In evaluating wartime revival, then, it must be understood that both sides were ripe for receiving a fresh outpouring of the Holy Spirit. While the South as a whole may arguably have been in better spiritual condition at the outset of the war, many of the recruits, while from a common heritage, could be identified as “backslidden” young men, more prone to vice than Biblical virtue. The North, while arguably more diverse in social-religious background, was equally as guilty of lacking spiritual devotion. Perhaps because of the challenges of this diversity and the purpose of divine Providence, revival swept Confederate camps first, both in a “bottom up” fashion, as the result of church missions and literature,[2] and in the “Lost Cause” fashion, where the tremendous testimony and Gospel dedication of Generals like Lee, Jackson, and Beauregard, who wholly relied on God and were said to be more concerned with “winning souls than battles,” inspired men to receive the work of the Holy Spirit. From early interviews with Lee, to Davis’s Inaugural Address, to sermons from H.H. Tucker, it is clear that the leadership of the South, as much as they wanted independence, wanted God’s will more, and committed themselves to being His instruments. As Lee said, “At present I am not concerned with results. God’s will ought to be out aim, and I am contented that his designs should be accomplished and not mine.”  Historians estimate that by the end of 1862, as many as 150,000 Confederates had been converted. While revivalism did not end there for the Confederates, it is at this point, in the spring of 1863, that the North reached a spiritual turning point. As leadership began to enquire as to why God could favor the slave-holding South with victory after victory, they began at last to examine their own sin, and a national Day of Humiliation, Fasting, and Prayer was called for on April 30th, 1863. In the issuance, Lincoln wrote, “We have been the recipients of the choicest bounties of heaven…preserved these many years in peace and prosperity. We have grown in numbers, wealth, and power as no other nation has ever grown; but we have forgotten God. We have vainly imagined, in the deceitfulness of out hearts, that all these blessings were   produced by some superior wisdom and virtue of our own,…[and thought ourselves] too self-sufficient to feel the necessity of redeeming and preserving grace.” It was two days later that the South’s undefeated General Jackson suffered a mortal wound in a freak accident, that the Union won its first meaningful victory at Gettysburg, and that the President of the United States committed his life to Christ. [3] Roughly 18 months later when Lee surrendered, the war that started with covetous sin literally ended with humble prayer, as the Union Cabinet, upon hearing the news, dropped to their knees to offer thanksgiving to the Almighty who had purified and preserved the Union.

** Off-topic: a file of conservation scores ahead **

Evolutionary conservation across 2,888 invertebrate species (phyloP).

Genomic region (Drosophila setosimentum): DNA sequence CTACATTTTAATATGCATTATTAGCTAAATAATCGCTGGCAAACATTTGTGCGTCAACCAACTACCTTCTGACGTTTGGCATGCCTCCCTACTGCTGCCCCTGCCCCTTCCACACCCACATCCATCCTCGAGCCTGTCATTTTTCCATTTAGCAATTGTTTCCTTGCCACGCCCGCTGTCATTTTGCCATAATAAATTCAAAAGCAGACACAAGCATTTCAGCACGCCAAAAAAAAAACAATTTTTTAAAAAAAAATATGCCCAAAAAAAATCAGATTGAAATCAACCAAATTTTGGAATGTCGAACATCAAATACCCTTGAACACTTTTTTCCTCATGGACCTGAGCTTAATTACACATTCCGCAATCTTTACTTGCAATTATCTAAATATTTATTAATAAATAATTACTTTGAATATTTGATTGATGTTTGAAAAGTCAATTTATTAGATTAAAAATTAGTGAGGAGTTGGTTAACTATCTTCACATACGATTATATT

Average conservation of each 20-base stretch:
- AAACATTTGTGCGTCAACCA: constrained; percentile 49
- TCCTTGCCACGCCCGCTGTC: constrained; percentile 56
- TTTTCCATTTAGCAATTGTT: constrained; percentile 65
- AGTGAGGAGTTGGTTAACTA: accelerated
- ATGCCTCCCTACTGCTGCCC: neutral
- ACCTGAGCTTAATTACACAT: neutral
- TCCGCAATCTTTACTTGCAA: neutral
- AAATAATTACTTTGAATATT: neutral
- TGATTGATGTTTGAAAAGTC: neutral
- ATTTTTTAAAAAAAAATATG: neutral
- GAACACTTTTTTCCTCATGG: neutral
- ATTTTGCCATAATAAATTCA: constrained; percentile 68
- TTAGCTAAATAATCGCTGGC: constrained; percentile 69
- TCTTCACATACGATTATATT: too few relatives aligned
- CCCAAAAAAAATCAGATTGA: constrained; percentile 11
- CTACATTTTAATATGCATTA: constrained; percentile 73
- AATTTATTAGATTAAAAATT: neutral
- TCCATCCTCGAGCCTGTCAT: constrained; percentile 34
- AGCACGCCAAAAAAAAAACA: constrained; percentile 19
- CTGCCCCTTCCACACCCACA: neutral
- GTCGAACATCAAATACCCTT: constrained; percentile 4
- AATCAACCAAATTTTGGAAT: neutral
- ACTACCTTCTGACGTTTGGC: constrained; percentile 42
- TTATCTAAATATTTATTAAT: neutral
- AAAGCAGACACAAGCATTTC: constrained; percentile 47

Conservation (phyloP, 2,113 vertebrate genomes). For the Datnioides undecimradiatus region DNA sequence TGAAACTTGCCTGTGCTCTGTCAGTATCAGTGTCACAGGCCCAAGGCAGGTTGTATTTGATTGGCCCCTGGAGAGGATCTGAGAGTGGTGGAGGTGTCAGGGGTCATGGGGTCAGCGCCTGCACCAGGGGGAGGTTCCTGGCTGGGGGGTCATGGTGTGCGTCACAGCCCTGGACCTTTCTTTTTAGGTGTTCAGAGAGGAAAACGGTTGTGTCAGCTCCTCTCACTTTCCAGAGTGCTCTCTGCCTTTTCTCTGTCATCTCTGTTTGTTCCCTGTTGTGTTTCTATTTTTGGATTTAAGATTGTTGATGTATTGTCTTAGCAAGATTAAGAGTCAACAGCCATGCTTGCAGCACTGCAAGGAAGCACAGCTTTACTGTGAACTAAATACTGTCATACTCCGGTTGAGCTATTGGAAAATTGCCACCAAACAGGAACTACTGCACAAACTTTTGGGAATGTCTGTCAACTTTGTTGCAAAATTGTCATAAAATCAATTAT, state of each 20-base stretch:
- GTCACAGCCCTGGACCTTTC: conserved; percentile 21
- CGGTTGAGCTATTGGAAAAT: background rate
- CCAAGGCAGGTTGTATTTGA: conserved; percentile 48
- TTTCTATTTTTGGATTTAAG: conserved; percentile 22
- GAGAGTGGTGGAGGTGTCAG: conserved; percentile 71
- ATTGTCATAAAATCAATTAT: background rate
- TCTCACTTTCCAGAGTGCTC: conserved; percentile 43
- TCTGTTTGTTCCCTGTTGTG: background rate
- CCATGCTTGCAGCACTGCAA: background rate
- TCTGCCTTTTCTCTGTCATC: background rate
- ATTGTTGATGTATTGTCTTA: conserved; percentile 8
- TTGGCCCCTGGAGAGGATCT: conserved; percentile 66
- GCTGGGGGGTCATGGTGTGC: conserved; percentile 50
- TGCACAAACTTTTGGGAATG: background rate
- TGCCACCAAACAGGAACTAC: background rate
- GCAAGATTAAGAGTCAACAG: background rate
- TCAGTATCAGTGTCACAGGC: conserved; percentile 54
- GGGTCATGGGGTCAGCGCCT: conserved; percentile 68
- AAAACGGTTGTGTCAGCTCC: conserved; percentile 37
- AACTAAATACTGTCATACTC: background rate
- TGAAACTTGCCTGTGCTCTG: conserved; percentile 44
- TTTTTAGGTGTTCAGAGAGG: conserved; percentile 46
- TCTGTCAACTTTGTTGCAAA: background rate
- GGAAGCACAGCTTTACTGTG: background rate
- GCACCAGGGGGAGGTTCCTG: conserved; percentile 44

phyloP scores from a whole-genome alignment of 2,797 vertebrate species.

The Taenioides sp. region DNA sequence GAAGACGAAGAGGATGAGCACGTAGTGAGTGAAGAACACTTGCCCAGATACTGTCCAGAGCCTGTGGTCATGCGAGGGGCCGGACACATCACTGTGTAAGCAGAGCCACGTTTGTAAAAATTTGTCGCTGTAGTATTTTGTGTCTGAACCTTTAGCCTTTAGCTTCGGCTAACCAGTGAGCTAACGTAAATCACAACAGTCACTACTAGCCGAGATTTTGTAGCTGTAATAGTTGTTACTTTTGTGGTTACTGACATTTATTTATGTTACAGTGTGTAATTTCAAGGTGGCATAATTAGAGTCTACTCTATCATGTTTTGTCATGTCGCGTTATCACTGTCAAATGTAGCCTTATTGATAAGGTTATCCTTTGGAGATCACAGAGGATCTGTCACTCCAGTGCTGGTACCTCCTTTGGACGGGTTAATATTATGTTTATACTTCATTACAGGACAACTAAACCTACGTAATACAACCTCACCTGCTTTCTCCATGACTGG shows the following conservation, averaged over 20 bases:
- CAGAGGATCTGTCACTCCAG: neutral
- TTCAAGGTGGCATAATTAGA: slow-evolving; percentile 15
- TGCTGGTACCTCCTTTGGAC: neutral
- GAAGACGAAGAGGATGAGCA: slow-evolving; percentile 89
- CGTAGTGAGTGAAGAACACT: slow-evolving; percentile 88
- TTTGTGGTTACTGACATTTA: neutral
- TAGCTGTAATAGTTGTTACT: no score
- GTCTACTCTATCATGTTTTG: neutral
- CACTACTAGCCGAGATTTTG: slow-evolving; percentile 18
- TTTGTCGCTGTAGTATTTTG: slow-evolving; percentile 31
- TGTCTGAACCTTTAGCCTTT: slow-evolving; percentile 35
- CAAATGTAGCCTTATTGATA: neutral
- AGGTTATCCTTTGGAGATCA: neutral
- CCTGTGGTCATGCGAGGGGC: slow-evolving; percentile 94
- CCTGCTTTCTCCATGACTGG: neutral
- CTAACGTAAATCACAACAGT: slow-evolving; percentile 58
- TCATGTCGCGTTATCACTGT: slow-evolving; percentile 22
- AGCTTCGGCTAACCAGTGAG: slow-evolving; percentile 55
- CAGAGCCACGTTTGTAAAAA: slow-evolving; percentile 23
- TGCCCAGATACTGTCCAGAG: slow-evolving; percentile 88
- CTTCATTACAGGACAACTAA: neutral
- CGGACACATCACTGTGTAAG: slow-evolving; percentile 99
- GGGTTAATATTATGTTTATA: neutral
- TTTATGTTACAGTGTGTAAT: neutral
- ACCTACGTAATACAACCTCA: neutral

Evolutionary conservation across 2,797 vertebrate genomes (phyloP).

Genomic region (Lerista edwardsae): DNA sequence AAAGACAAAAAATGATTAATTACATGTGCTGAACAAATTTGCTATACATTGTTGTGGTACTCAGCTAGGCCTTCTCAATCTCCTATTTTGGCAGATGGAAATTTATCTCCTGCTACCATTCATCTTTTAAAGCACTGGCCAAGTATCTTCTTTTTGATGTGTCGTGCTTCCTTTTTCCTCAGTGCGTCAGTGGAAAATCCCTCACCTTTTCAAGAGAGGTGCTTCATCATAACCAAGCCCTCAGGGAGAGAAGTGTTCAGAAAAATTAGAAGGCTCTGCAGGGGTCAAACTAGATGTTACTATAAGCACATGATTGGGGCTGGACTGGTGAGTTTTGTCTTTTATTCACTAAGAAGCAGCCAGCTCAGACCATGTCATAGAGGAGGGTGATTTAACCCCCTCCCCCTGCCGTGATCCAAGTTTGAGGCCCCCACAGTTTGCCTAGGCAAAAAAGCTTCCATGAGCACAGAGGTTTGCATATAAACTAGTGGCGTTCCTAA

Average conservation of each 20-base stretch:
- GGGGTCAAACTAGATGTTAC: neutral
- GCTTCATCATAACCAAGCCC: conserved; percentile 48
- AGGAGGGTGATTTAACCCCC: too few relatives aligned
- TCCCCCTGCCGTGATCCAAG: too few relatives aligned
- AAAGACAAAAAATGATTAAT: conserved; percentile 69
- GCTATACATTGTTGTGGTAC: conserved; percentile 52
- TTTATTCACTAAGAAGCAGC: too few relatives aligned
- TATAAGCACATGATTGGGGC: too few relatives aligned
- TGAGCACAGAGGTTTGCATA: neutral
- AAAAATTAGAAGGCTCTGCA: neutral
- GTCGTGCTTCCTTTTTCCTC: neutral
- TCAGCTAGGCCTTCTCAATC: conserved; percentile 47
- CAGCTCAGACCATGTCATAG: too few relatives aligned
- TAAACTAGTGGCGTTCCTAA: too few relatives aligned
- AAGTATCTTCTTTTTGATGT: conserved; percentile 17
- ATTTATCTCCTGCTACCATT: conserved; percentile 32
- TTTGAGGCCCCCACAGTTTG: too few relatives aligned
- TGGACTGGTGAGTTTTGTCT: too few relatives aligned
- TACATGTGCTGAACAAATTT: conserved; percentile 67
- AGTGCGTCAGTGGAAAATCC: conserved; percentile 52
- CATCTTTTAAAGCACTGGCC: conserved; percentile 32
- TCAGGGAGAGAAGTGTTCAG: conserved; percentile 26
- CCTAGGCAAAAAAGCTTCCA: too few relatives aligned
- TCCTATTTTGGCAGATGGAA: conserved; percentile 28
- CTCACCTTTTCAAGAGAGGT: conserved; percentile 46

From president to privates, North to South, Puritan to Protestant, the revival that swept both camps was mighty, and the way that the Lord united leading presbytery to accomplish His purpose is powerful. Catholics like Pope Pious IX, who condemned the arrogance of government seeking to exult itself over God’s law while at the same time extolling its leaders to rest in Christ, and Father Abram J. Ryan, who as Chaplin and poet-priest repeated the plea, “Let Your will be done,” partnered with the Protestant clergy to serve a flock devastated by war. One such Protestant, with ties from Washington to Atlanta, was the Georgian Baptist minister H.H. Tucker. Henry Holcombe Tucker was a southern theologian who, while initially opposed secession, ultimately threw himself wholly into the Cause by ministering to the needs of his people as he lead Confederate relief efforts, spoke to various Southern legislative assemblies, and filled his pulpit and leadership positions. His vast influence in the religious, legislative, business, philanthropic, and academic realms lead his considerable and articulate thought to significantly shape southern sentiment during the war. While his wider writings on doctrine and theology reflect a strict, rational adherence to basic gospel tenants, a sermon delivered in 1861 before the legislature of his native state gives valuable insight to the South’s dedication to humble repentance before a Sovereign God. Using Psalms 46:9 as his key text, Tucker reminded listeners that as awful as their longsuffering of Northern animosity had been, and as horrific as war waged on one’s own land was, it was God who remained sovereign, God who caused desolation, and only God who caused wars to cease. It was, then, for the man of God to discern the cause, as opposed to the occasion, for which he was enduring such trails. With humility, one ought remember that God disciplines those He loves, that He uses the wicked to chastise each other, and rises up nation to judge nation, but it is ultimately for one’s own good, and for the purification of one’s soul, that one would submit to His will, that God allows such fiery trials. He reminds his audience that “wherever evil comes, we may know that there is good at hand,” because God is still on the throne, and His plan is for our good, that we would be conformed to His Son. Success will come, but it will be God’s alone: